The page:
The C-word

10/08/2018 Posted by admin

by Eric Sorensen

No sooner had Stephen Harper insisted Michael Ignatieff will form an “illegitimate” coalition, than Jack Layton and Gilles Duceppe revealed that Mr. Harper discussed a coalition back in 2004, when the three of them were in opposition. Suddenly, Mr. Harper is on the defensive about coalitions and his own behind the scenes maneuvers. Not exactly the best story line for the prime minister after day one of the election campaign.

But you can’t blame Harper for wanting to carpet bomb the very idea of a coalition. If there’s no threat of a coalition, then there’s little threat to Harper forming the next government, according to the polls.

But if the opposition parties were willing to band together to form a government, it would require Mr. Harper to win a majority to snuff it out. And a Harper majority is by no means a slam dunk.

So Harper’s fear is very real: he could win and still lose.

That’s why Harper made such a big fuss to smoke out Mr. Ignatieff. And it worked — Iggy was forced to kick off his campaign with this headline: No Coalition. (It also smacked down my first Tweet on the campaign.)

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But is that the end of it? OK, there won’t be a formal coalition — so no cabinet seat for Jack Layton I guess — but does that mean if Harper wins the most seats that Mr. Ignatieff rules out becoming Prime Minister BEFORE another election is held?

On the contrary, it seems to me. Yes, Ignatieff stated whoever wins the most seats “should be called on to form the next government.” But he went further — laying out what would happen if the Liberals were to finish first and the Conservatives second: “I will be required to rapidly seek the confidence of the newly-elected Parliament. If our government cannot win the support of the House, then Mr. Harper will be called on to form a government and face the same challenge. That is our constitution. It is the law of the land.”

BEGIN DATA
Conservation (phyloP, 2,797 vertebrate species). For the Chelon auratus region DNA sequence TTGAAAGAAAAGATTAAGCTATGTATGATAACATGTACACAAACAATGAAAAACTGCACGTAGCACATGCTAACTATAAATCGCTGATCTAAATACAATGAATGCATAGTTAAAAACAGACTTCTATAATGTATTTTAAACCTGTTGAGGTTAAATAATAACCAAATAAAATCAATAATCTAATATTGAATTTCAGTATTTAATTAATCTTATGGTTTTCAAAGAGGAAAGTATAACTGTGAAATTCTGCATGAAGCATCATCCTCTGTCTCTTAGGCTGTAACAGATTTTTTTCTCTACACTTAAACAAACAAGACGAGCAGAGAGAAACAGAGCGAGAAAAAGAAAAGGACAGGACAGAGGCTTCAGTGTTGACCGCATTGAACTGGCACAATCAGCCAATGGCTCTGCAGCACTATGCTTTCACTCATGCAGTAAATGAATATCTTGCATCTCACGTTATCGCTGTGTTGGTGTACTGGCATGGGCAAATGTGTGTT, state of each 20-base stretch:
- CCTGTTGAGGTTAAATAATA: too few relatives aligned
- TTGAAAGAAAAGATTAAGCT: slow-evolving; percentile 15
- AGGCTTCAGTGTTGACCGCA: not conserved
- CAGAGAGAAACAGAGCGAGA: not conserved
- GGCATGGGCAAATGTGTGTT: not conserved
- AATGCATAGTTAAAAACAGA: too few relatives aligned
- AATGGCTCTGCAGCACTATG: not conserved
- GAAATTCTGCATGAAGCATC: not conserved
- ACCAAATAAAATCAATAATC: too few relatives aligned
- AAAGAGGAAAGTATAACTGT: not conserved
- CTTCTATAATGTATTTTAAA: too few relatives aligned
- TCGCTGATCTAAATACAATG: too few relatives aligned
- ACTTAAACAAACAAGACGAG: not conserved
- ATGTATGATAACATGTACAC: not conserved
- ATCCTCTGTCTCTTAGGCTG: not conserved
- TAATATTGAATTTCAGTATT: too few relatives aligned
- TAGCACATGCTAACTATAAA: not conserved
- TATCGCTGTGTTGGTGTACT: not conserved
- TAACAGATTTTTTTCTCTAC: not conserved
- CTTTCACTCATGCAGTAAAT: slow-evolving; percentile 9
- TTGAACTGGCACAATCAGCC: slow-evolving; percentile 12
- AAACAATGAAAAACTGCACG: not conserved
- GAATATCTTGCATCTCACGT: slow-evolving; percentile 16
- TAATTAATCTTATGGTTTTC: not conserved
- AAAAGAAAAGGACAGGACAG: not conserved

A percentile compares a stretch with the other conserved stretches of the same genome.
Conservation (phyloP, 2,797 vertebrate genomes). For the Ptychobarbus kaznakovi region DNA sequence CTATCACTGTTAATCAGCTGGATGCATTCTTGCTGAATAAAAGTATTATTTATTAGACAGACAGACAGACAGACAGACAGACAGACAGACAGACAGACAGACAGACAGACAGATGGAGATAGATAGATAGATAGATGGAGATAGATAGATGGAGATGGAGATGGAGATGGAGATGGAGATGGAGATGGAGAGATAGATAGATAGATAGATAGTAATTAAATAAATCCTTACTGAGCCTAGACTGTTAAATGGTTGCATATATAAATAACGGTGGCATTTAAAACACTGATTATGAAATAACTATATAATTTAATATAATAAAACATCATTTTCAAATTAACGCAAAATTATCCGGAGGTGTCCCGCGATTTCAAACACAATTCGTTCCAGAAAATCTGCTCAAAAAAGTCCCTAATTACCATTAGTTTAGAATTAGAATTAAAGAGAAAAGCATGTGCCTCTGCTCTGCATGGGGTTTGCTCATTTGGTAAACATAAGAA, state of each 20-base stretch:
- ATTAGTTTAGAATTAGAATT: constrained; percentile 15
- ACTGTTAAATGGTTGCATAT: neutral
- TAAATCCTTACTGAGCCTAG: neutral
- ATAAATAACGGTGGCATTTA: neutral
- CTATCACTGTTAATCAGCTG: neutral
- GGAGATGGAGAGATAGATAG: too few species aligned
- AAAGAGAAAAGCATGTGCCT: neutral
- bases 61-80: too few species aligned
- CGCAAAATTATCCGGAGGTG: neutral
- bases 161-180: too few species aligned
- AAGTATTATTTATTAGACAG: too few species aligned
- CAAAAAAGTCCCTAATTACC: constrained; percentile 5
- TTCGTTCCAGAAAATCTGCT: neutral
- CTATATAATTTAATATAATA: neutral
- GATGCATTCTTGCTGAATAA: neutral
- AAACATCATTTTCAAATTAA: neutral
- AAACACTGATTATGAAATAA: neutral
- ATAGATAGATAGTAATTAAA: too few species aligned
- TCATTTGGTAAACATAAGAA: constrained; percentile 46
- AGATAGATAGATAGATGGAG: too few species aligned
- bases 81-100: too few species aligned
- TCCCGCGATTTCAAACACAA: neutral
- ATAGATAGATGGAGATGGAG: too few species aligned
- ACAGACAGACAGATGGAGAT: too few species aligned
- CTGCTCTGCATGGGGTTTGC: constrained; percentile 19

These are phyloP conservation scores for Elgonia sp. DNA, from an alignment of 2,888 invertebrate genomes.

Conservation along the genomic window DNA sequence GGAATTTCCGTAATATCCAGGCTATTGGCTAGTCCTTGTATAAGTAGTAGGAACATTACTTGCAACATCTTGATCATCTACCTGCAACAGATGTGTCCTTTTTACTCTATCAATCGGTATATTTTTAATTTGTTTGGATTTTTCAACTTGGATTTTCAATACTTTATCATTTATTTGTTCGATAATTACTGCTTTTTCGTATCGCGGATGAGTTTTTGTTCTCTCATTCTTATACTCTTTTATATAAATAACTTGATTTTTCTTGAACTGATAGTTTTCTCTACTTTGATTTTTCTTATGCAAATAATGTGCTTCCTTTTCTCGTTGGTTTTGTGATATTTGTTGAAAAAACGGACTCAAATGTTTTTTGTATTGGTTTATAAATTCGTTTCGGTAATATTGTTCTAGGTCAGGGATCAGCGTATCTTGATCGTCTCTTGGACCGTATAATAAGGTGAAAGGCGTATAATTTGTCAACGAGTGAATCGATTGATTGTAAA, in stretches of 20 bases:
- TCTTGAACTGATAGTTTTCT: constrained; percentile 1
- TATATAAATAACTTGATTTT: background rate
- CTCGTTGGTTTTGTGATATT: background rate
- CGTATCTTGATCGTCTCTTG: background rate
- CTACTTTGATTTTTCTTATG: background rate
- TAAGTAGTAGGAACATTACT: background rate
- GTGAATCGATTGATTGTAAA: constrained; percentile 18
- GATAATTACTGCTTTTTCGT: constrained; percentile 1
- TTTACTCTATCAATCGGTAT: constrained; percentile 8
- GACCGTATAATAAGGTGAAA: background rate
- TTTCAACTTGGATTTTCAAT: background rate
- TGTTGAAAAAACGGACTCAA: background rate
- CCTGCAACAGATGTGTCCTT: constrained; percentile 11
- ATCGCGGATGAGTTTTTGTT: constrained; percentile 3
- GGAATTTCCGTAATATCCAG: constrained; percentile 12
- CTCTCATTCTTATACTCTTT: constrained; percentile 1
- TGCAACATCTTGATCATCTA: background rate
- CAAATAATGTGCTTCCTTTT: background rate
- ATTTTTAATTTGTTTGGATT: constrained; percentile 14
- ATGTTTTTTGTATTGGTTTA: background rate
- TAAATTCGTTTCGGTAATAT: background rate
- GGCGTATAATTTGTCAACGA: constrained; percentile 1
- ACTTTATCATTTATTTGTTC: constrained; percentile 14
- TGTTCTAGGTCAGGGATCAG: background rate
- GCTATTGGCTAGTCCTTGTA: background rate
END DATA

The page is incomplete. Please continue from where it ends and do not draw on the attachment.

It’s a straightforward description of the obligations of the leaders, but really, the Liberals aren’t likely to win. So let’s substitute the more realistic hypothetical — the Conservatives first and the Liberals second. Then Ignatieff’s statement comes out like this: “Mr. Harper will be required to rapidly seek the confidence of the newly-elected Parliament. If his government cannot win the support of the House, then I will be called upon to form a government…”

Say what? If Mr. Ignatieff had phrased it that way, it might have got more attention.

So, not a formal coalition, but Ignatieff has laid out clearly how the Conservatives – or some other fill-in-the-blank party – could finish second and still form a government without another election. That is our constitution. It is the law of the land.

You can see why Mr. Harper might lose sleep over it. According to Layton and Duceppe, he’s known for a long time how a minority prime minister could be sidelined by a majority opposition.

Eric is one of Global National’s Washington bureau chief, and spent years covering Canada’s political arena. Follow him on Twitter: @EricSorensenDC.

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